“More disturbing to me is everything we’ve learned in the last 17 years, none of it is applicable to a major peer competitor fight. That as well is absolutely flawed,” he said in a speech at West Point in 2018. “What we’re trying to do as the special operations proponent is identify everything we have done in the past 17 years, the living laboratory of consistent combat in Iraq, Syria, Yemen, Somalia, Libya, etc., we’re trying to identify those things that are absolutely a part of multi-domain battle and should be cross-walked, maybe scaled, maybe modified.”

In February 2018, US-backed forces killed a number of Russian mercenaries in an hourslong battle waged in Syria’s oil-rich northeastern province of Deir ez-Zor. The deadly fight, Thomas said, was a message to the Pentagon “not to throw the baby out with the bathwater” when it came to understanding the lessons of the terror fight.  

But Thomas tested the patience of Defense Secretary Jim Mattis as Thomas pushed to explain the relevance of special operations to potential China and Russia fights, a former White House official told Al-Monitor on condition of anonymity.

The Special Operations Command is also known as SOCOM. 

“I don’t think that Secretary Mattis was a huge fan of SOCOM or special operations in general,” said the former official. “It did compound issues with Thomas.” The long-serving Army Special Forces soldier struggled to get his message across with retired and active-duty Marines running the Pentagon such as Mattis and the chairman of the Joint Chiefs of Staff, Gen. Joseph Dunford, the former official added.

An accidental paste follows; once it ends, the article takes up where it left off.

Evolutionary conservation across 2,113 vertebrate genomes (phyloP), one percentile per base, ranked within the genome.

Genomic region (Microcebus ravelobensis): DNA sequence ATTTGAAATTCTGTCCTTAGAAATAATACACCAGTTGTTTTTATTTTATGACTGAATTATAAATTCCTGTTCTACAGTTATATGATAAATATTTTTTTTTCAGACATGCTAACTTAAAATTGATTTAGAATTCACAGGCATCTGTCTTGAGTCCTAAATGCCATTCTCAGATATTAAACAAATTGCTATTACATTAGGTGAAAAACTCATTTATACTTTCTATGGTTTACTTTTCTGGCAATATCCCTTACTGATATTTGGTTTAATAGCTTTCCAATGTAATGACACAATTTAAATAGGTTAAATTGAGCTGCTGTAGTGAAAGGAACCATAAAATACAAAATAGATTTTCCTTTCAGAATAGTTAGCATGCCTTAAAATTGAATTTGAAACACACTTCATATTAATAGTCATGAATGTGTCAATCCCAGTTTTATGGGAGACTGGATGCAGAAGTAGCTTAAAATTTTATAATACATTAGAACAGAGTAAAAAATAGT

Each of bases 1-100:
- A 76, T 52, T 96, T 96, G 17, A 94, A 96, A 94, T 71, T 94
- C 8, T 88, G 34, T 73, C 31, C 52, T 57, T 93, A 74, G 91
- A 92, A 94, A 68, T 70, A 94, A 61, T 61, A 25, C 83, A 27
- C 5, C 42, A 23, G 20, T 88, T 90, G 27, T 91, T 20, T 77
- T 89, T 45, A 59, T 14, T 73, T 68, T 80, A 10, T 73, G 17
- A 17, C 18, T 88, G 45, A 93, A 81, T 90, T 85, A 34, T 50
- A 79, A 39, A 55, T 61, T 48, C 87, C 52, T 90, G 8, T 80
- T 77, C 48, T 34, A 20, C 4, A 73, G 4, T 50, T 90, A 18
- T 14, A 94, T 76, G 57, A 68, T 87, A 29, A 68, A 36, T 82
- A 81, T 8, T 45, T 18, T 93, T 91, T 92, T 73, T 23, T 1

Still, Congress plans to compel the Pentagon to do self-reflection on the US-led fight against the Islamic State, according to the must-pass defense bill that cleared the Senate last month. Lawmakers inserted a provision calling on the Department of Defense to report on the military’s lessons learned from the battles in Raqqa and Mosul that will focus on fighting in dense urban terrain, and integrating special operations forces with conventional units and foreign forces.

Experts said Thomas, who stirred controversy for revealing that the CIA had scrapped training for Syrian opposition forces at a public forum in 2017, was trying to make the case that the Middle East was already being used as a battlefield for great powers.

“He’s trying to posit the fact that we just had a near-peer competition, and we didn’t have an enemy with Russian flags on their uniforms,” said Frank Sobchak, a retired Army Special Forces colonel. “There are going to be aspects where it’s in the gray zone. SOCOM was created for these kinds of fights.”

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Jack Detsch is Al-Monitor’s Pentagon correspondent. Based in Washington, Detsch examines US-Middle East relations through the lens of the Defense Department. Detsch previously covered cybersecurity for Passcode, the Christian Science Monitor’s project on security and privacy in the Digital Age. Detsch also served as editorial assistant at The Diplomat Magazine and worked for NPR-affiliated stations in San Francisco. On Twitter: @JackDetsch_ALM, Email: jdetsch@al-monitor.com.